Congenital limb deficiencies

Have you just had your baby scan and been told that you will be having a child with a limb difference? Have you just become parents to a child with a limb difference, that was not picked up during your routine scans and it is only now after your child’s birth that you have learnt that your baby has a limb difference?

Have you just had your baby scan and been told that you will be having a child with a limb difference? 

Have you just become parents to a child with a limb difference, that was not picked up during your routine scans and it is only now, after your child’s birth, that you have learnt that your baby has a limb difference?

We know that the news that your child has a limb difference can be overwhelming. There is going to be lots of information given to you and you may find yourself getting very upset and angry. You will also have many questions but it is important that you give yourself time to adjust to this news. It can be confusing to try and answer all the questions you have at once.  Many parents say that they feel that they have to grieve for the baby they thought they were going to have. Don’t feel guilty about the feelings that you are having, they are natural and with lots of support and time things will start to become clearer.

Remember that your child’s limb difference is only a small part of who they are and there will be many things that they will achieve as they grow. At the moment your baby just needs to be kept safe, warm and fed whilst you come to terms with this new chain of events. Try to take each day at a time and not worry about the future too much at this point. You are not on your own and there are many professionals, organisations and perhaps most importantly families who have been exactly where you are who are all willing to help.

How and when to tell people: This is a pivotal moment in your journey as a parent of a child with a limb difference. There is no right or wrong way, it is purely down to your preference. Some parents will choose to tell everyone almost immediately after a scan or the baby’s birth, others will wait until they have more information or have come to terms with their child’s limb difference themselves first. You are the best person to decide when and whom you share your news with.

It can be difficult to discuss limb difference with some people:Try to remember that your friends and family are trying to process your new information and probably want to support you. They may get it wrong sometimes, reactions can vary and are sometimes surprising. It can be very tiring sharing the same information time and time again, but you are the best person to share your news as you have more information about your baby than anyone else. Remember that you make the choice here and you can take as much time as you need, giving yourself and your family time to adapt.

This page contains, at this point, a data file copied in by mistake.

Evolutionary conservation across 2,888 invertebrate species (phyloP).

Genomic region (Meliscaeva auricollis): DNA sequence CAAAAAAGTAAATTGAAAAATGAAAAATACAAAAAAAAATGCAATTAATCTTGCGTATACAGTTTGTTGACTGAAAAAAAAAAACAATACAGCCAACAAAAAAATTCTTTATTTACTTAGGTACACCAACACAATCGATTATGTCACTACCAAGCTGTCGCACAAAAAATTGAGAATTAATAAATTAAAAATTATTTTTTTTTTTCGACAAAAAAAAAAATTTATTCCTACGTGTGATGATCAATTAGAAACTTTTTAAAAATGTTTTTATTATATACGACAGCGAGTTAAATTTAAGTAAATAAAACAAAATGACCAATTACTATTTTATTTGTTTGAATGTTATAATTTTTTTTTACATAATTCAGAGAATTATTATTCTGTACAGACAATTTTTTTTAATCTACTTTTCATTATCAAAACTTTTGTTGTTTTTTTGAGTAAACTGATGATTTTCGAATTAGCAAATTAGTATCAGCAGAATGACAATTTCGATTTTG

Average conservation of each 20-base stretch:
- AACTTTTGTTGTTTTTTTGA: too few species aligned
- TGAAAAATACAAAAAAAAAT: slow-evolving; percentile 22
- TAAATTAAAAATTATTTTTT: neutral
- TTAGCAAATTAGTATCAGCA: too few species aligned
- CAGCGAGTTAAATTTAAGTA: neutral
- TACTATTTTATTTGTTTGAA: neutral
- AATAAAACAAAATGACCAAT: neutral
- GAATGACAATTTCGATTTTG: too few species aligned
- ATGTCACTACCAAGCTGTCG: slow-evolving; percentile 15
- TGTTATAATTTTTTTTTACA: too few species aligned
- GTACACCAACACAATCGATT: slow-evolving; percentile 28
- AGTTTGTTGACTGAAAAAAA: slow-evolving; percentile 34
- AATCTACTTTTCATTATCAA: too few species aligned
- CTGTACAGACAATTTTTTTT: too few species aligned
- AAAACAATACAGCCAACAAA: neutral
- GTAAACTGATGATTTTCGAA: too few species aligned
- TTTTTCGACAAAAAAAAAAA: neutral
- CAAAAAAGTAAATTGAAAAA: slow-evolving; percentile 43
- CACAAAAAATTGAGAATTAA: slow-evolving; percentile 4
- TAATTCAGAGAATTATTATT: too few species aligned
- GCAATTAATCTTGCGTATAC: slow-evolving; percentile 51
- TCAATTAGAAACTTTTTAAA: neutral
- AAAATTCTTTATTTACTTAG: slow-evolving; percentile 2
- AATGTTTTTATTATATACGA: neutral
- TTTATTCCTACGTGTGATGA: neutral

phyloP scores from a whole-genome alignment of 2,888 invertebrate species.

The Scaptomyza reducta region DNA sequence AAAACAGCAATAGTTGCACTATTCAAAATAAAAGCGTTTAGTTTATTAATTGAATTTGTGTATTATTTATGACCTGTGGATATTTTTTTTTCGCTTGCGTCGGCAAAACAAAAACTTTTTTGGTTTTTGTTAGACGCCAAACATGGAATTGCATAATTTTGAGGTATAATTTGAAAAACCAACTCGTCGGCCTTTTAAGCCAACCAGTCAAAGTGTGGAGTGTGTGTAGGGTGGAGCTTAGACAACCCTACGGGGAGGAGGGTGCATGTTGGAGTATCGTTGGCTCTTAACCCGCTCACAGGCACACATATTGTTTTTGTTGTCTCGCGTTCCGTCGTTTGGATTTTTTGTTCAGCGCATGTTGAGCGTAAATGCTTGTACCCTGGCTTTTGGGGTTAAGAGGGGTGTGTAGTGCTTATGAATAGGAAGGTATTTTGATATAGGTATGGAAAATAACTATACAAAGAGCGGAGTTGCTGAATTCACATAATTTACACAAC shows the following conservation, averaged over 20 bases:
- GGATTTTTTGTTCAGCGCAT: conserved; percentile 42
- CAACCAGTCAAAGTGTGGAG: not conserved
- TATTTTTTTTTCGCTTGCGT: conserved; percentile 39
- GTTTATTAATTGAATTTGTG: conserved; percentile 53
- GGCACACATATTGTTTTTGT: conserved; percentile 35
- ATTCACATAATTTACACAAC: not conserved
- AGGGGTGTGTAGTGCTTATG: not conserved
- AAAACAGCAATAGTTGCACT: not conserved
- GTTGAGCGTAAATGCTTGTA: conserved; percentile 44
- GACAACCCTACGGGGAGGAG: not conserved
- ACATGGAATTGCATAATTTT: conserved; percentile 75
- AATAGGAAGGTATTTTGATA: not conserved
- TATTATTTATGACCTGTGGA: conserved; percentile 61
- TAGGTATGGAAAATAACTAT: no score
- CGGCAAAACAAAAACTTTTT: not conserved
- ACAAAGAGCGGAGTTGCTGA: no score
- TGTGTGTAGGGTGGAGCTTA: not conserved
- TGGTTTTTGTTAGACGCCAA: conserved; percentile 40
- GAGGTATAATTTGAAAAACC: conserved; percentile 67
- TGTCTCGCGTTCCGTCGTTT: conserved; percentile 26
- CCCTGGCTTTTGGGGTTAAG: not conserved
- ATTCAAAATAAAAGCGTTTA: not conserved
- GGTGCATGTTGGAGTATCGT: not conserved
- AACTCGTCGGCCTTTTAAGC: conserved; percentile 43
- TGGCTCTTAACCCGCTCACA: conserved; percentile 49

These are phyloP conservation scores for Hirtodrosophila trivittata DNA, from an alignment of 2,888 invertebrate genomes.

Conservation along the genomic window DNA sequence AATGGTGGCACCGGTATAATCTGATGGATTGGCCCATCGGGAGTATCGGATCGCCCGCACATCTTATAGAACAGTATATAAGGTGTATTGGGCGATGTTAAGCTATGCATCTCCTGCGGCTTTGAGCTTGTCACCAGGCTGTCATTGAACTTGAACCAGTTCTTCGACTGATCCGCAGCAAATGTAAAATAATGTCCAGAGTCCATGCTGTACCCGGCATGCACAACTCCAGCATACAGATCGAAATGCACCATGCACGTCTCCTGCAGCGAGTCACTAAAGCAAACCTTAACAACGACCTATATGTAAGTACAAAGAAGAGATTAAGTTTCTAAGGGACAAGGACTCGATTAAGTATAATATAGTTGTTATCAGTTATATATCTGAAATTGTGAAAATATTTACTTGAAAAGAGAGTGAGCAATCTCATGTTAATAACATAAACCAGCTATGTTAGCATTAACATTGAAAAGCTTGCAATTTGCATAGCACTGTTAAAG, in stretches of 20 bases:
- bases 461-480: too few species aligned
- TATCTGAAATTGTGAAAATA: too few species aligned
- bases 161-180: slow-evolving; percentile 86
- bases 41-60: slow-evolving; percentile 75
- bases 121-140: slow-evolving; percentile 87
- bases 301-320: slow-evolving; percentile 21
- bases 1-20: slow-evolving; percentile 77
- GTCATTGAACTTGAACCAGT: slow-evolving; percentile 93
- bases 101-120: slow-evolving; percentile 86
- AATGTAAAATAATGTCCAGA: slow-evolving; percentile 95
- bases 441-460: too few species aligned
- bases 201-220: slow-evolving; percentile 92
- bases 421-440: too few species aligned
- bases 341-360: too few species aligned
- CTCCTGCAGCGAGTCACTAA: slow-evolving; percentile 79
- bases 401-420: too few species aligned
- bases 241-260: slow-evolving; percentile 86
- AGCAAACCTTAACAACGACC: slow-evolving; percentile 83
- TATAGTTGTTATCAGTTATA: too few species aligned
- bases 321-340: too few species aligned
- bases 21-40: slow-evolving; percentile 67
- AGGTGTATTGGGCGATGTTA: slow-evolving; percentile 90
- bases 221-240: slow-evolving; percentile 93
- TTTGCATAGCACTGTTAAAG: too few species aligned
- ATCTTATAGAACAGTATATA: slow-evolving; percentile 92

Enjoy your baby: Try and enjoy your baby and don’t let their limb difference eclipse all the wonderful things about having a new baby. Spend time bonding and enjoying your precious new family addition. You will have all the same challenges and experiences as other parents, including sleep deprivation, so remember to look after yourself, including eating and trying to sleep well during this emotional time. Many families don’t have a problem with their child’s limb difference but for others it can be a mixture of emotions including shock, shame and anger, particularly for those who feel that they were let down when a scan didn’t reveal the limb difference.

As a new parent to a child with a limb difference you may find yourself meeting lots of professionals and being introduced to lots of new words. It is a good time to start writing things down in a notebook, including questions you would like to ask at your next appointment.

A child born with a limb difference will learn to adapt to achieve lots of goals and aims. There may be times that your child will feel sad or angry that they are missing a limb or part of a limb and as they grow older you may need to make decisions with them or for them. It is important to be as open and honest with your child and encourage them to speak with you freely about their concerns as they grow. 

The way in which each family copes and adapts can be very different. Sometimes each member of the family copes in a slightly different way, it is a very personal journey. The first few hours, days and sometimes weeks can be very painful but for most the sadness and concerns are replaced with the excitement of everything your baby will achieve.

Support: STEPS, Reach and LimbPower will be able to help you contact other parents and families who will be able to understand and help you at this difficult time. Talking to other families can be very comforting and is a good way to cope with any anxiety and concerns you may have. 

If you feel that you, or a member of your family is not coping well then consult your GP.

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